Typically, a vision board is a tool used to help clarify, concentrate and maintain focus on a specific life goal. Literally, a vision board is any sort of board on which you display images that represent whatever you want to be, do or have in your life. But a vision board can also be used a little bit differently as a writer’s tool.
I often create a vision board with images of the characters, settings, and other elements I wish to create in a new book or story. I’m a very visual person, and seeing my characters and settings in pictures helps me write about them in greater detail so I’m able to more fully bring them to life for my readers.
Before I start writing a new novel, I create a chapter by chapter outline of the plot. As I’m creating this outline, I learn who my characters will be and where the action will take place (the setting). As I’m working on the outline, I also leaf through magazines for pictures of people and places that look like the characters and settings I’ve envisioned in my mind for the story. I also search for pictures of other objects that might belong to my main characters – a car, for example, or a beautiful house on the beach, or a run down aparment. I cut out these magazine pictures and put them in a project folder. Once I finish my outline, I tack up these photos on the bulletin board that hangs on the wall over the computer where I write each day. Sometimes I put the pictures in some sort of order. For example, once I cut out pictures to represent each of the buildings on Main Street in the fictional town I created for a story. This way, as I was writing, I didn’t have to remember if the bakery was next to the dry cleaner’s. I just looked up at the vision board to see where everything was located.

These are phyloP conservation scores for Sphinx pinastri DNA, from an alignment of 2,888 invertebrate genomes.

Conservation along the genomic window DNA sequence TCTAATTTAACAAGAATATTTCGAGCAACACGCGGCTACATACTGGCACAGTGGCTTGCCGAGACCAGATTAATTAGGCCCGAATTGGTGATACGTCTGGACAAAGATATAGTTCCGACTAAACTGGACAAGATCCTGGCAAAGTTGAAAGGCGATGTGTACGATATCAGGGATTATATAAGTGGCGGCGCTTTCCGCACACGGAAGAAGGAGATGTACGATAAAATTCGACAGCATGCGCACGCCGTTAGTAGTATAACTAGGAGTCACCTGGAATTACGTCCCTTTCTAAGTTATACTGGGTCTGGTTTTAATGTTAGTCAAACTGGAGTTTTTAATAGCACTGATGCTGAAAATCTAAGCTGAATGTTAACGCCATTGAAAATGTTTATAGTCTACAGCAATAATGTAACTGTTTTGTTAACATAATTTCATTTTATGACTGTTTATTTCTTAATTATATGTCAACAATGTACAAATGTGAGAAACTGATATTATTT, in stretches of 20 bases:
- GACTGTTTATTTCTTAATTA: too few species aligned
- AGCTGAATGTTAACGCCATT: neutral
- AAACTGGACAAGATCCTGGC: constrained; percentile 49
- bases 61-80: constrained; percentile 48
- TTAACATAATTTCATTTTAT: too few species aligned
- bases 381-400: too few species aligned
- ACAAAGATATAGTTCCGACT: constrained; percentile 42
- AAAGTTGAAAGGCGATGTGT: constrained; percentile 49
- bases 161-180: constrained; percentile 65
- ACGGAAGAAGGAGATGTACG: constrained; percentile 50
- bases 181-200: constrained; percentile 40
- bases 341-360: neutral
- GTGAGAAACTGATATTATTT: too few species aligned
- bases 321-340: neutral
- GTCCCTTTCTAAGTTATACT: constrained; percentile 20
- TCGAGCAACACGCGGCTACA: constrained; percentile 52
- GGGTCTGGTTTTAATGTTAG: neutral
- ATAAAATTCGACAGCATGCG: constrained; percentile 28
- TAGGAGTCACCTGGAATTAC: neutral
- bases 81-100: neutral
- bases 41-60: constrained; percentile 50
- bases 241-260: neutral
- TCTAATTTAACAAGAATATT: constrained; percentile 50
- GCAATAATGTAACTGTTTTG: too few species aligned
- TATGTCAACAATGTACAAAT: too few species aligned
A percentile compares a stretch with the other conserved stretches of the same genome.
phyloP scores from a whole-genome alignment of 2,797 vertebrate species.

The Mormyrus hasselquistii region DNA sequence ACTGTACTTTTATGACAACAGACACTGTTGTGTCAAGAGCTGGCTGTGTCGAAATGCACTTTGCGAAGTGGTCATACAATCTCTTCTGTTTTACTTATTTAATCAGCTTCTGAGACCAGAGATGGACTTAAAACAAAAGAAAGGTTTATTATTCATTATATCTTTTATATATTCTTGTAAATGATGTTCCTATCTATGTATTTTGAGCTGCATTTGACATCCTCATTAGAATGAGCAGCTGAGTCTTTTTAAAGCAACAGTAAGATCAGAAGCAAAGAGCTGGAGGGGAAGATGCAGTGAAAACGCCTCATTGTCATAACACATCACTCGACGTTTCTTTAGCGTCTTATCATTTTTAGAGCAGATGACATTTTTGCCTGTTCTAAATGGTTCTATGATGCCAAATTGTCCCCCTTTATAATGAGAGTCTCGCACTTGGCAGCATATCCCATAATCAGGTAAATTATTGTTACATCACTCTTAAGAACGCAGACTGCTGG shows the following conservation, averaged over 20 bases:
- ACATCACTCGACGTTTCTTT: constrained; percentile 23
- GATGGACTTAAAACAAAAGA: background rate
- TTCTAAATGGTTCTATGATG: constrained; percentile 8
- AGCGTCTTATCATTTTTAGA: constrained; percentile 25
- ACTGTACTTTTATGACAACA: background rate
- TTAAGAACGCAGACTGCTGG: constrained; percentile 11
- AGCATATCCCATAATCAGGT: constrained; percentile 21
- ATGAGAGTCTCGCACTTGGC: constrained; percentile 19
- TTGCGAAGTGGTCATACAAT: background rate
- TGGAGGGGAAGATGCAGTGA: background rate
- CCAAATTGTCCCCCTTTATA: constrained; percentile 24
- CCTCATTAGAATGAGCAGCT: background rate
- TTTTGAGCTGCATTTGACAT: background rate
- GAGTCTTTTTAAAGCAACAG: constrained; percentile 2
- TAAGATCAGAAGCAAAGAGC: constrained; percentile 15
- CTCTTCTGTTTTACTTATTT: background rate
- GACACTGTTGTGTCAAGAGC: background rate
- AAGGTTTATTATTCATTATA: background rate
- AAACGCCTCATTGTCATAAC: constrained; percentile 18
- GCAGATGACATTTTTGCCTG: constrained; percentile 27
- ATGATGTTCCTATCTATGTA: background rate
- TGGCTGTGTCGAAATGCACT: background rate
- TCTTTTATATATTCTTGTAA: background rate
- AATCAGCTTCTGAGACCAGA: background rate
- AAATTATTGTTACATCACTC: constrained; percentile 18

As I write my story, I glance up at this vision board occasionally to remind myself of all that I know about my characters and the setting. When I’m writing about my main character, a look at my vision board reminds me that he drives a Mini Cooper, for example, and not just any old car.
A vision board also helps me get a “feel” for the setting I am writing about. When I write a scene that takes place on the beach, and I look up at a picture of the beach on my vision board, it’s much easier to include a variety of sensory details to describe the beach.
Creating a vision board for a novel can be both fun and productive. The trick is not to get so caught up looking for interesting pictures that you never get the novel written!